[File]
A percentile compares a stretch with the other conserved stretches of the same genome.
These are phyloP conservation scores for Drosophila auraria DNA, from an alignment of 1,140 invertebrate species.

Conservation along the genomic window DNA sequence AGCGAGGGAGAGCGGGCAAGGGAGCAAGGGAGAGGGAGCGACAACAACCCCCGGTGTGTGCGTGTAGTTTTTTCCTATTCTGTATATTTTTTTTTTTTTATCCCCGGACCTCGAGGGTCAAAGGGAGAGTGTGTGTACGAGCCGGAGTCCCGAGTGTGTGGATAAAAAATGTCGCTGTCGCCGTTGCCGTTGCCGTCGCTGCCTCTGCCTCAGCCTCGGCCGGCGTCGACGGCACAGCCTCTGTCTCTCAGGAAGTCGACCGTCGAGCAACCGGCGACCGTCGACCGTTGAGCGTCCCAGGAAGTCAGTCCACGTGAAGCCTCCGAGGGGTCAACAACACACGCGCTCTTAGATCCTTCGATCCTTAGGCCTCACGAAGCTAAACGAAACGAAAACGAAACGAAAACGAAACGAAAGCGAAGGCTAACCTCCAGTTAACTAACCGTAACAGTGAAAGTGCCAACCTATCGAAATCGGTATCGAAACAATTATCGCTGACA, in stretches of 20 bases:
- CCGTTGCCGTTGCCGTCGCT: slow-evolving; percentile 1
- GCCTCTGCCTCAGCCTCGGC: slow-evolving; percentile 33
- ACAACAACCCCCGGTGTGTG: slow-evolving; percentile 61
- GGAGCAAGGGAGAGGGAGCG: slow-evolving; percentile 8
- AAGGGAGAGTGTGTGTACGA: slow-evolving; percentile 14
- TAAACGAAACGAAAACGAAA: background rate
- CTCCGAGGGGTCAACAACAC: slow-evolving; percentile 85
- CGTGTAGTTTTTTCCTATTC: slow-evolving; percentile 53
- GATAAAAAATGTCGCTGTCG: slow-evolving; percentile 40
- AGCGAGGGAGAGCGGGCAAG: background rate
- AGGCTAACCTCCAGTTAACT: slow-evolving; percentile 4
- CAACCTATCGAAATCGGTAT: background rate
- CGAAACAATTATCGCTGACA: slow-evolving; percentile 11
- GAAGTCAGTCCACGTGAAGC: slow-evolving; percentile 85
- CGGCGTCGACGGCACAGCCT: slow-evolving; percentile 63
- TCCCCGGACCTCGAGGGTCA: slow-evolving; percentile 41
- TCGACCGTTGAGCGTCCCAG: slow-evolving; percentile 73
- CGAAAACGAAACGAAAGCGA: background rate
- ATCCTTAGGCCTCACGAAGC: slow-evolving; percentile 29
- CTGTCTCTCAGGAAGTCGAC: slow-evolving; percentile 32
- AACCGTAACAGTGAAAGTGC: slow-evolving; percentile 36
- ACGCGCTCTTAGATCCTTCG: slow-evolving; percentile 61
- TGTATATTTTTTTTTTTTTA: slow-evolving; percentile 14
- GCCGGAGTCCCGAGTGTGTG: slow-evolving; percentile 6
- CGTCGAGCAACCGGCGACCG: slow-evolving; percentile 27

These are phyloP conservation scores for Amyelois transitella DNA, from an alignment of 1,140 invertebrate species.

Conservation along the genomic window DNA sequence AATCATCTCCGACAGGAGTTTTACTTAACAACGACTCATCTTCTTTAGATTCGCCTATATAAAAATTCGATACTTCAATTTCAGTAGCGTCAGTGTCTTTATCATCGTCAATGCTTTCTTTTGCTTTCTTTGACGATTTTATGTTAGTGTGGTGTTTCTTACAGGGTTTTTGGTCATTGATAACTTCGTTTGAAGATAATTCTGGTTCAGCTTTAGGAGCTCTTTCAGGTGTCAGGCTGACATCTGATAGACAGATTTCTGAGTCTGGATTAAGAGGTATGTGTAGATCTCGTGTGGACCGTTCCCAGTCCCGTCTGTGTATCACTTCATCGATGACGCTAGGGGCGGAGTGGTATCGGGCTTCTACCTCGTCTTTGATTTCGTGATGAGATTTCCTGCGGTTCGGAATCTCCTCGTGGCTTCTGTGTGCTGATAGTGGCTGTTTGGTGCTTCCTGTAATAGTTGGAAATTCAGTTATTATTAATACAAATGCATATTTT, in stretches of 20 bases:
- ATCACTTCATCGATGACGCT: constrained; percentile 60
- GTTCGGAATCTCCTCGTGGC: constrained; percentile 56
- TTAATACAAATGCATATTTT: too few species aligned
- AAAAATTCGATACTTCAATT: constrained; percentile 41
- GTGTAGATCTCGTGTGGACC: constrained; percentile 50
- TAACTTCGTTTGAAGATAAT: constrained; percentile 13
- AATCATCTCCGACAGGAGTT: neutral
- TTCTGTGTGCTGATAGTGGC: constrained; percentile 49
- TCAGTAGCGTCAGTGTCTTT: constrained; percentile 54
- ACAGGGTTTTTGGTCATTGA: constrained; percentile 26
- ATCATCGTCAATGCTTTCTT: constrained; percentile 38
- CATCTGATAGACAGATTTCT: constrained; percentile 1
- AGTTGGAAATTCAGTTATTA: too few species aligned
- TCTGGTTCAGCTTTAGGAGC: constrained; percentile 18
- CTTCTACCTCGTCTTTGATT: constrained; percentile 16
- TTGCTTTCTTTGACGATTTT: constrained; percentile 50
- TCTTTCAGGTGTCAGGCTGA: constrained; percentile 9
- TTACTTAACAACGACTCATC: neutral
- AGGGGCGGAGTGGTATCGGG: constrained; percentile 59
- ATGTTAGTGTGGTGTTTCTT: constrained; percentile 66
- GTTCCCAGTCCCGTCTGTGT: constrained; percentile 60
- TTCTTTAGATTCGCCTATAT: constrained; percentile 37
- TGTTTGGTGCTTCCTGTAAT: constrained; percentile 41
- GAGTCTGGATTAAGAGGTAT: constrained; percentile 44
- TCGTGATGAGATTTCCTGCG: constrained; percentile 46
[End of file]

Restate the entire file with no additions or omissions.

A percentile compares a stretch with the other conserved stretches of the same genome.
These are phyloP conservation scores for Drosophila auraria DNA, from an alignment of 1,140 invertebrate species.

Conservation along the genomic window DNA sequence AGCGAGGGAGAGCGGGCAAGGGAGCAAGGGAGAGGGAGCGACAACAACCCCCGGTGTGTGCGTGTAGTTTTTTCCTATTCTGTATATTTTTTTTTTTTTATCCCCGGACCTCGAGGGTCAAAGGGAGAGTGTGTGTACGAGCCGGAGTCCCGAGTGTGTGGATAAAAAATGTCGCTGTCGCCGTTGCCGTTGCCGTCGCTGCCTCTGCCTCAGCCTCGGCCGGCGTCGACGGCACAGCCTCTGTCTCTCAGGAAGTCGACCGTCGAGCAACCGGCGACCGTCGACCGTTGAGCGTCCCAGGAAGTCAGTCCACGTGAAGCCTCCGAGGGGTCAACAACACACGCGCTCTTAGATCCTTCGATCCTTAGGCCTCACGAAGCTAAACGAAACGAAAACGAAACGAAAACGAAACGAAAGCGAAGGCTAACCTCCAGTTAACTAACCGTAACAGTGAAAGTGCCAACCTATCGAAATCGGTATCGAAACAATTATCGCTGACA, in stretches of 20 bases:
- CCGTTGCCGTTGCCGTCGCT: slow-evolving; percentile 1
- GCCTCTGCCTCAGCCTCGGC: slow-evolving; percentile 33
- ACAACAACCCCCGGTGTGTG: slow-evolving; percentile 61
- GGAGCAAGGGAGAGGGAGCG: slow-evolving; percentile 8
- AAGGGAGAGTGTGTGTACGA: slow-evolving; percentile 14
- TAAACGAAACGAAAACGAAA: background rate
- CTCCGAGGGGTCAACAACAC: slow-evolving; percentile 85
- CGTGTAGTTTTTTCCTATTC: slow-evolving; percentile 53
- GATAAAAAATGTCGCTGTCG: slow-evolving; percentile 40
- AGCGAGGGAGAGCGGGCAAG: background rate
- AGGCTAACCTCCAGTTAACT: slow-evolving; percentile 4
- CAACCTATCGAAATCGGTAT: background rate
- CGAAACAATTATCGCTGACA: slow-evolving; percentile 11
- GAAGTCAGTCCACGTGAAGC: slow-evolving; percentile 85
- CGGCGTCGACGGCACAGCCT: slow-evolving; percentile 63
- TCCCCGGACCTCGAGGGTCA: slow-evolving; percentile 41
- TCGACCGTTGAGCGTCCCAG: slow-evolving; percentile 73
- CGAAAACGAAACGAAAGCGA: background rate
- ATCCTTAGGCCTCACGAAGC: slow-evolving; percentile 29
- CTGTCTCTCAGGAAGTCGAC: slow-evolving; percentile 32
- AACCGTAACAGTGAAAGTGC: slow-evolving; percentile 36
- ACGCGCTCTTAGATCCTTCG: slow-evolving; percentile 61
- TGTATATTTTTTTTTTTTTA: slow-evolving; percentile 14
- GCCGGAGTCCCGAGTGTGTG: slow-evolving; percentile 6
- CGTCGAGCAACCGGCGACCG: slow-evolving; percentile 27

These are phyloP conservation scores for Amyelois transitella DNA, from an alignment of 1,140 invertebrate species.

Conservation along the genomic window DNA sequence AATCATCTCCGACAGGAGTTTTACTTAACAACGACTCATCTTCTTTAGATTCGCCTATATAAAAATTCGATACTTCAATTTCAGTAGCGTCAGTGTCTTTATCATCGTCAATGCTTTCTTTTGCTTTCTTTGACGATTTTATGTTAGTGTGGTGTTTCTTACAGGGTTTTTGGTCATTGATAACTTCGTTTGAAGATAATTCTGGTTCAGCTTTAGGAGCTCTTTCAGGTGTCAGGCTGACATCTGATAGACAGATTTCTGAGTCTGGATTAAGAGGTATGTGTAGATCTCGTGTGGACCGTTCCCAGTCCCGTCTGTGTATCACTTCATCGATGACGCTAGGGGCGGAGTGGTATCGGGCTTCTACCTCGTCTTTGATTTCGTGATGAGATTTCCTGCGGTTCGGAATCTCCTCGTGGCTTCTGTGTGCTGATAGTGGCTGTTTGGTGCTTCCTGTAATAGTTGGAAATTCAGTTATTATTAATACAAATGCATATTTT, in stretches of 20 bases:
- ATCACTTCATCGATGACGCT: constrained; percentile 60
- GTTCGGAATCTCCTCGTGGC: constrained; percentile 56
- TTAATACAAATGCATATTTT: too few species aligned
- AAAAATTCGATACTTCAATT: constrained; percentile 41
- GTGTAGATCTCGTGTGGACC: constrained; percentile 50
- TAACTTCGTTTGAAGATAAT: constrained; percentile 13
- AATCATCTCCGACAGGAGTT: neutral
- TTCTGTGTGCTGATAGTGGC: constrained; percentile 49
- TCAGTAGCGTCAGTGTCTTT: constrained; percentile 54
- ACAGGGTTTTTGGTCATTGA: constrained; percentile 26
- ATCATCGTCAATGCTTTCTT: constrained; percentile 38
- CATCTGATAGACAGATTTCT: constrained; percentile 1
- AGTTGGAAATTCAGTTATTA: too few species aligned
- TCTGGTTCAGCTTTAGGAGC: constrained; percentile 18
- CTTCTACCTCGTCTTTGATT: constrained; percentile 16
- TTGCTTTCTTTGACGATTTT: constrained; percentile 50
- TCTTTCAGGTGTCAGGCTGA: constrained; percentile 9
- TTACTTAACAACGACTCATC: neutral
- AGGGGCGGAGTGGTATCGGG: constrained; percentile 59
- ATGTTAGTGTGGTGTTTCTT: constrained; percentile 66
- GTTCCCAGTCCCGTCTGTGT: constrained; percentile 60
- TTCTTTAGATTCGCCTATAT: constrained; percentile 37
- TGTTTGGTGCTTCCTGTAAT: constrained; percentile 41
- GAGTCTGGATTAAGAGGTAT: constrained; percentile 44
- TCGTGATGAGATTTCCTGCG: constrained; percentile 46